b.) The chicken was roasted at a high temperature, producing a very crispy skin

A basic salt brine consists of salt (1 cup) and water (1 gallon). From there, you can add whatever flavorings you fancy. I add a little sugar (I like to think it helps brown the skin) and other herbs and spices depending upon what else I’m serving with the chicken.

My favorite chicken brine is a citrus brine:

2 limes
1 lemon
1 orange
1 cup kosher salt
1/4 cup granulated sugar
10 cilantro stems (with leaves), roughly chopped
half a head of garlic cloves, unpeeled and smashed
1 tablespoon black peppercorns, crushed
1 gallon of water

Zest the citrus and place the zest in a stockpot. Cut the citrus in half and squeeze the juice into the pot. Stir in the remaining ingredients. Bring just to a boil, stirring to dissolve the salt and sugar. Remove from heat and cool to room temperature and then chill the brine in the refrigerator. Do this a day or two ahead of when you plan to roast the chicken.


The technique for this recipe is built upon Thomas Keller’s roast chicken recipe in his cookbook Bouchon. He goes into elaborate detail (no surprise there) about the brining, trussing and eventual roasting of the chicken.

I’ve simplified the steps here, and having eaten the chicken at Bouchon in Las Vegas, I can say that this home cooked bird stacks up very well against the restaurant’s version.

The biggest difference? You will have to do your own dishes.

Citrus Brined Roasted Chicken

Serves 4 to 6

1 (3 to 3-1/2 pounds) whole chicken
1 citrus brine recipe (above)
Salt and pepper

1 teaspoon canola oil
2 tablespoons thyme leaves

Rinse the chicken under cold water and pat dry. Place the chicken in the chilled citrus brine, cover and place in the refrigerator for 8 to 12 hours.

Remove the chicken from the brine, rinse under cold water and pat dry. Tuck the wings underneath the bird (don’t worry too much if they don’t stay tucked – you tried). Tie the front legs loosely together with kitchen string. Lightly salt and heavily pepper the outside of the bird.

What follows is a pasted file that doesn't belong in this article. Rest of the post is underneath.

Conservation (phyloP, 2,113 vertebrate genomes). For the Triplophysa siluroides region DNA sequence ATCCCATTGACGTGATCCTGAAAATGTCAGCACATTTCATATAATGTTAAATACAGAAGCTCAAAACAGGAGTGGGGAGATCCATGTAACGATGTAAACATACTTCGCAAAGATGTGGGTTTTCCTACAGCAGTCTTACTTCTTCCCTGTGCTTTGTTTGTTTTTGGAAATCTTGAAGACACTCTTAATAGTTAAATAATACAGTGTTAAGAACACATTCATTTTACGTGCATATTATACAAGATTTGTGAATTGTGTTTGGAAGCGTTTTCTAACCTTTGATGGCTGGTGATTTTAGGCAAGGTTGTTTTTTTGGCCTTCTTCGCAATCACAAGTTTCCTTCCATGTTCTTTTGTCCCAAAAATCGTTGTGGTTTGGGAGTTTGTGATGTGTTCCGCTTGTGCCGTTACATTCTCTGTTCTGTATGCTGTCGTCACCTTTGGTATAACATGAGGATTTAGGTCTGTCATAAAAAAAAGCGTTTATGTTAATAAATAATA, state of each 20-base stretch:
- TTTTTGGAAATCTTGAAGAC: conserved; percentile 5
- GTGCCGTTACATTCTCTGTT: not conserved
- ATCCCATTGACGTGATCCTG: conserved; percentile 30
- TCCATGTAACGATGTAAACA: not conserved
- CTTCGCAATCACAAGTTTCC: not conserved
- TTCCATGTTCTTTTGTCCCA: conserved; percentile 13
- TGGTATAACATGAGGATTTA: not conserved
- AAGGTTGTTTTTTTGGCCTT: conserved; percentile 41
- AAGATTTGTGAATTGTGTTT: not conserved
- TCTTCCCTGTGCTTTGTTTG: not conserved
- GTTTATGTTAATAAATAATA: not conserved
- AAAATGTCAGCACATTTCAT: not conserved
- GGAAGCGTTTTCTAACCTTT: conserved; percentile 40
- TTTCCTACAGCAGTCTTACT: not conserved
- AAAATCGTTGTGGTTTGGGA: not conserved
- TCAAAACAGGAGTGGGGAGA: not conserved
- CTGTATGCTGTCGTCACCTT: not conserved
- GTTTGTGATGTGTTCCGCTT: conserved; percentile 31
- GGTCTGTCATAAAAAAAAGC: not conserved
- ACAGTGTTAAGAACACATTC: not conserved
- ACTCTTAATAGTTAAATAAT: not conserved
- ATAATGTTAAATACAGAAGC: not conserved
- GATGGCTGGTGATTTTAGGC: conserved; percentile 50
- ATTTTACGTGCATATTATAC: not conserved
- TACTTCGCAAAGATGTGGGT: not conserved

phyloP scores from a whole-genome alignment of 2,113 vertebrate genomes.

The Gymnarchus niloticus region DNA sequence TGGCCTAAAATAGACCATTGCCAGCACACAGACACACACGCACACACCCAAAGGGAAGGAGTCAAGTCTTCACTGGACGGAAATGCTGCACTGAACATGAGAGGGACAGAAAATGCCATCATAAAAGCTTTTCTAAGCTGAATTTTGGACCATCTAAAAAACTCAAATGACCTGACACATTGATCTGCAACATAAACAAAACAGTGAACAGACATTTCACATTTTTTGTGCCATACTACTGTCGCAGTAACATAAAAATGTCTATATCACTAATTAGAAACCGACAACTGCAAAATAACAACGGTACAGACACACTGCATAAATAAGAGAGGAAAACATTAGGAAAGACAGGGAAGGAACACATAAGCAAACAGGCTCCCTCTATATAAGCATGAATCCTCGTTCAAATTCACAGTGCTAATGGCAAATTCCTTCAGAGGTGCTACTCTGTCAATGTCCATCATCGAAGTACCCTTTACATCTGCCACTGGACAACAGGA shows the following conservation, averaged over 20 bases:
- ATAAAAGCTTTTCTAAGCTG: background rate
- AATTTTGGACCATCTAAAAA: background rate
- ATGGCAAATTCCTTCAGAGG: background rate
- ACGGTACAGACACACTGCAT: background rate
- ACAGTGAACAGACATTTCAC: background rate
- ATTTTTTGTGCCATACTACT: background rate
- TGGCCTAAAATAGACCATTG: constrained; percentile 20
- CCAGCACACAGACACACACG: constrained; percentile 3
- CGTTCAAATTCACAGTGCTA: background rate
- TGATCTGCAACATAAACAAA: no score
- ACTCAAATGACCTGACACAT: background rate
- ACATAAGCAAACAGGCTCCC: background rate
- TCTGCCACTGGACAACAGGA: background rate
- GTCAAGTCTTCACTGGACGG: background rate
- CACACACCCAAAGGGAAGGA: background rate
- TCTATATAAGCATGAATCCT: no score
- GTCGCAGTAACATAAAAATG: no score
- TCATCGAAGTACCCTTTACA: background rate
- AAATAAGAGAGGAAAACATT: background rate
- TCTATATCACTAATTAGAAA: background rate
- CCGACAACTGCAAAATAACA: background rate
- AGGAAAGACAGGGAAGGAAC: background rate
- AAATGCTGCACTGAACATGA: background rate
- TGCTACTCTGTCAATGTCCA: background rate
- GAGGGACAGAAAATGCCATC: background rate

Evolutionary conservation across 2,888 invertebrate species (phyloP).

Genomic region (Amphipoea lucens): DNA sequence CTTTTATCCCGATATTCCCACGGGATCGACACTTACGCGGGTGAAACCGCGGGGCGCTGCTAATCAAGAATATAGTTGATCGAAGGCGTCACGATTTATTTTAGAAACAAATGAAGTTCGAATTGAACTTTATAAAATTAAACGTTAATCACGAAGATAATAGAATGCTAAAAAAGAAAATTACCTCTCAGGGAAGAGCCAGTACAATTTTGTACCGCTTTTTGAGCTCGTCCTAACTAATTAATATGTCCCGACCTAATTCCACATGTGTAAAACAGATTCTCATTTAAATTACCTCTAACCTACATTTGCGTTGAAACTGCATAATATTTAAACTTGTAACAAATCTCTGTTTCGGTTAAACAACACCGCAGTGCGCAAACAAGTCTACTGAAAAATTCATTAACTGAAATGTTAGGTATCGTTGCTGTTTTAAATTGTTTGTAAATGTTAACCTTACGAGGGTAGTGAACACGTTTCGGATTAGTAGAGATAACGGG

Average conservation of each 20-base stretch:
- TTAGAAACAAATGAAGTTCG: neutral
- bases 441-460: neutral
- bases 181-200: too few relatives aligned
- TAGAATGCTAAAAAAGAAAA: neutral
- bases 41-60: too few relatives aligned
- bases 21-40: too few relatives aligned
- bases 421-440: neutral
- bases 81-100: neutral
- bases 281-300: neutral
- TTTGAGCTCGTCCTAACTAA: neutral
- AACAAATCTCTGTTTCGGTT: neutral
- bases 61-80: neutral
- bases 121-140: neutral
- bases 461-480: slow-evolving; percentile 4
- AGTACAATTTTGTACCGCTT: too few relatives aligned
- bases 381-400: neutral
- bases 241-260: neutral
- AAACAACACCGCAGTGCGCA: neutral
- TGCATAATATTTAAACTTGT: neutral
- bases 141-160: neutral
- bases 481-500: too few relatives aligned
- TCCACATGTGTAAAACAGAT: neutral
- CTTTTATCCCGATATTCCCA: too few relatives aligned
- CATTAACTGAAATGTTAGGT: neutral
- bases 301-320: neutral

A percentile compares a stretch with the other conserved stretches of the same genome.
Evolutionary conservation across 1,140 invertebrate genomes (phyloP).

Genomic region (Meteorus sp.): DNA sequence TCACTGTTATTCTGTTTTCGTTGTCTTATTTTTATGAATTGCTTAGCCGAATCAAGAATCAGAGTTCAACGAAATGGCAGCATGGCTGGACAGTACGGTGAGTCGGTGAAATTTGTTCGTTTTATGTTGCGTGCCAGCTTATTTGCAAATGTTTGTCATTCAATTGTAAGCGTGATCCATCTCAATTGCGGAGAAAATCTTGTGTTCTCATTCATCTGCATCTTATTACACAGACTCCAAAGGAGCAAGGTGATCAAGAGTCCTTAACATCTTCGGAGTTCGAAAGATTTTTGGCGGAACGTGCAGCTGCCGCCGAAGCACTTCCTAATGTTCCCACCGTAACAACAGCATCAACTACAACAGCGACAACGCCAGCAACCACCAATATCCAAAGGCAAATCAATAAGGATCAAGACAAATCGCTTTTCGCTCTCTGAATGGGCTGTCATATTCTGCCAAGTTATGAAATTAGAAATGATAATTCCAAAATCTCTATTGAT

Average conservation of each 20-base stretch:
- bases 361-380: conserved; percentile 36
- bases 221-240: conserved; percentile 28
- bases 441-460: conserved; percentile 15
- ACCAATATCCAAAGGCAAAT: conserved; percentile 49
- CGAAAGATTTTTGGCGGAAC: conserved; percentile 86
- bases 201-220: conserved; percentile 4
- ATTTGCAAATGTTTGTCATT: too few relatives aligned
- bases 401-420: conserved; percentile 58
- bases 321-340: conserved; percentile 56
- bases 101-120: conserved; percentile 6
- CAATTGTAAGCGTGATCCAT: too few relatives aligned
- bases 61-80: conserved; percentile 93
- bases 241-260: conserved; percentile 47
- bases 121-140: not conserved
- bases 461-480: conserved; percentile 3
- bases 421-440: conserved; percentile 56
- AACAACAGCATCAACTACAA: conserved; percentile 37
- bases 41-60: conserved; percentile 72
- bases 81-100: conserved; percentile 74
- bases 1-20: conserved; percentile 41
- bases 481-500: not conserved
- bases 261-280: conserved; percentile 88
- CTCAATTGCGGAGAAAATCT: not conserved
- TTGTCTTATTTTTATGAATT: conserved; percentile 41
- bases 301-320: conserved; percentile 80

Heat the oven to 475º F., while the bird is shaking off the chill from the fridge. When the oven is really hot, about 20 minutes later, add the oil to a skillet large enough to fit the bird with room to spare, and place over high heat. Swirl around to distribute the oil while the skillet gets really hot, about 3 minutes.

Place the trussed bird, breast-side up, in the skillet (a hot skillet prevents the chicken from sticking to the pan) and place in the preheated oven. Roast for 40-45 minutes (the bird will get very brown, so tent loosely with a piece of foil if you think it’s getting too brown).

Remove from the oven and check the the temperature with a meat thermometer stuck in the thickest part of the thigh, making sure it doesn’t touch a bone. The temperature should be 155º – 160º F. when it is finished in the oven, so if it is below that, return the chicken to the oven. Check the temperature every 5 minutes. When the bird is 155º – 160º F., remove it from the oven. As it rests, it will continue to cook.

Add the thyme to the pan drippings and then with a spoon, baste the bird with the thyme-infused drippings for a minute. Remove the bird to a cutting board to rest for 15 minutes before carving.


Filed under Recipes, Tips & Tutorials